2. at least you’re right about the choice we faced, mr robc — though i would argue that the rabbit hole is a lot deeper than just two years after thrity years of accumulated leverage, deregulation and fraud.

          read richard koo’s book — he does a great job explaining how depressions are not dissipative corrections but self-feeding collapses. the difference is the balance sheet shock in a time of high indebtedness, which does massive damage to private sector balance sheets and forces credit demand (not just supply) to go net negative (as today). the leakage of the income stream to debt remediation diminishes aggregate cash flows, incomes and deposits such that — without counteracting fiscal policy — asset values (in the process of being repriced to discounted cash flows in the first place) are further revalued lower thanks to collapsing cash flow. this increases balance sheet damage, increasing the need to pay down debt (or default) — at exactly the same time that incomes are being reduced for the same reason. thus leakage of incomes (ie savings and debt remediation) INCREASES the intensity of the depression by forcing everyone to save MORE with LESS income. it’s a savings target you can never get to UNLESS the public sector creates cash flows through deficit spending.

          if instead the public sector attempt to balance the budget (as hoover did), the leakage from income continues to fuel the downward spiral until all debt is defaulted on and the society is too poor to net save. having reached equilibrium there, the deflation stops.

          i’d wager you that, from 350% private debt:GDP — as compared to 260% in 1930 — that equilibrium is so far down that the united states as a society would have collapsed before we reach it. indeed that’s the pain tolerance we hit in 1933. it’s also the same thing we’re seeing in ireland and greece and portugal as civil order starts to give way to strikes and violence.

          1. http://www.google.com/imgres?i…..amp;ty=131

            Yes, housing prices obviously were not in the need of any correction. Housing prices were just sitting in their room, listening to their Will Smith CD, when for no reason, aggregate demand dropped creating a “self-feeding collapse.”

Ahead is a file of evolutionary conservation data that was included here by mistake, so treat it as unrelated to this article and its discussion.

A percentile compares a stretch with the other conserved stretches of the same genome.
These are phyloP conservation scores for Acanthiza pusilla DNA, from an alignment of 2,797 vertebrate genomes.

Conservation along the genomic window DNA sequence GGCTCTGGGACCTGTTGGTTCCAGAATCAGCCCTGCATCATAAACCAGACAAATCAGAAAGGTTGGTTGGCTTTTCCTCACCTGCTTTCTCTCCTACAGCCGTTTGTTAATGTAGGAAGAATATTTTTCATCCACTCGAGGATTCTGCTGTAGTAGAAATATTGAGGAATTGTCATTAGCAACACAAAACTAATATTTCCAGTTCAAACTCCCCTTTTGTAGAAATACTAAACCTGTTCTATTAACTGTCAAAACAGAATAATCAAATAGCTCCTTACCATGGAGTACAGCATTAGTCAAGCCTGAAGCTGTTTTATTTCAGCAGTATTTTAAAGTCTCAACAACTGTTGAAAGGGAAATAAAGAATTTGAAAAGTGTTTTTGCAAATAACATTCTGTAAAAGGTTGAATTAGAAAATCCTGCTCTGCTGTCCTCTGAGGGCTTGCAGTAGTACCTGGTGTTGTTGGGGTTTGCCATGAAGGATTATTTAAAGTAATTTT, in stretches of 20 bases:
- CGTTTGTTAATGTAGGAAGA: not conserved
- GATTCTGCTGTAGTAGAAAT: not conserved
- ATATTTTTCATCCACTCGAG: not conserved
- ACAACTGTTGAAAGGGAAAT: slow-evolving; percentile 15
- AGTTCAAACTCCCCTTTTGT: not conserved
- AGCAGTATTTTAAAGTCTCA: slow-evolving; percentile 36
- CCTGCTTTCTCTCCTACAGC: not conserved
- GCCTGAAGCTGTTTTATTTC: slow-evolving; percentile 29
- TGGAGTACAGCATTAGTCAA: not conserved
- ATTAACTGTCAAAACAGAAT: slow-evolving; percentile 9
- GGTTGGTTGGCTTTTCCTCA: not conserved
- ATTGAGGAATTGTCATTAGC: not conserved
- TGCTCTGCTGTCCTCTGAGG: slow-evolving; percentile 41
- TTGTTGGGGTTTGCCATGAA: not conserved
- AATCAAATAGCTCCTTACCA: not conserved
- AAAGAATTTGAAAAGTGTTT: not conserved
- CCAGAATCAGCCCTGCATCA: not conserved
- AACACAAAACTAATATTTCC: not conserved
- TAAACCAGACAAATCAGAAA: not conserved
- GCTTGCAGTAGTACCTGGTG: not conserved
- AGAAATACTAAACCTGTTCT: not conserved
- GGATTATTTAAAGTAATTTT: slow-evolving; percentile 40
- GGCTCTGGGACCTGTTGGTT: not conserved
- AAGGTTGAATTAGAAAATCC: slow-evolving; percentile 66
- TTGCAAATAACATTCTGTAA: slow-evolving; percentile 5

1. woah woah woah — don’t get me wrong. house prices were the product of a massive debt binge and went crazy. i sold my house in 2006 and started renting. the collapse was not unforseeable.

              but there’s a difference between ending the debt orgy and returning valuations to discounted cash flows — and doing your level best to destroy cash flows and fire the society into oblivion. by all means — run off fannie and freddie. run off the banks. put all the many insolvent bits of the FIRE sector into runoff. but carefully support cash flows while you do it or there will be blood and a lot of it.

              1. Gaius, I had forgotten just how crazy you actually are.

              2. Why is lots of blood a bad thing?

                Seriously, if you/koo are right and instead of 2 years of depression instead the entire system collapses, SO FUCKING WHAT? It was still the right thing to do.

                We wouldnt have ended up at Thunderdome or even Zimbabwe, we would have just started over. The quicker to the bottom, the quicker the recovery.

                1. because you won’t get two years of depression; depressions aren’t cleansing processes any more than sticking your hand in a blender cleans it. deflationary depressions CREATE debt problems; they are self-feeding spirals that turn prudent loans into bank collapses as cash flows are indiscriminately destroyed. the austrian view of depressions as cathartic is misguided at best, a helf-conception.

                  and i’m not talking metaphorical blood, by the way; i’m talking civil revolt, pulling foreclosure judges out of courtrooms to lynch them on the courthouse steps, shooting sheriffs serving notices of default, burning banks, et al. from private sector debt levels this high, the economic pain would be so awful that the unwind would destroy the country. i would not put widespread hunger beyond the range of things that can transpire. the country has frankly never experienced a depression without hunger becomeing a major problem. 41mm people are currently on food stamps, and the GOP budget proposal boehner put out the other day calls for a 22% reduction in discretionary spending, which includes food stamps.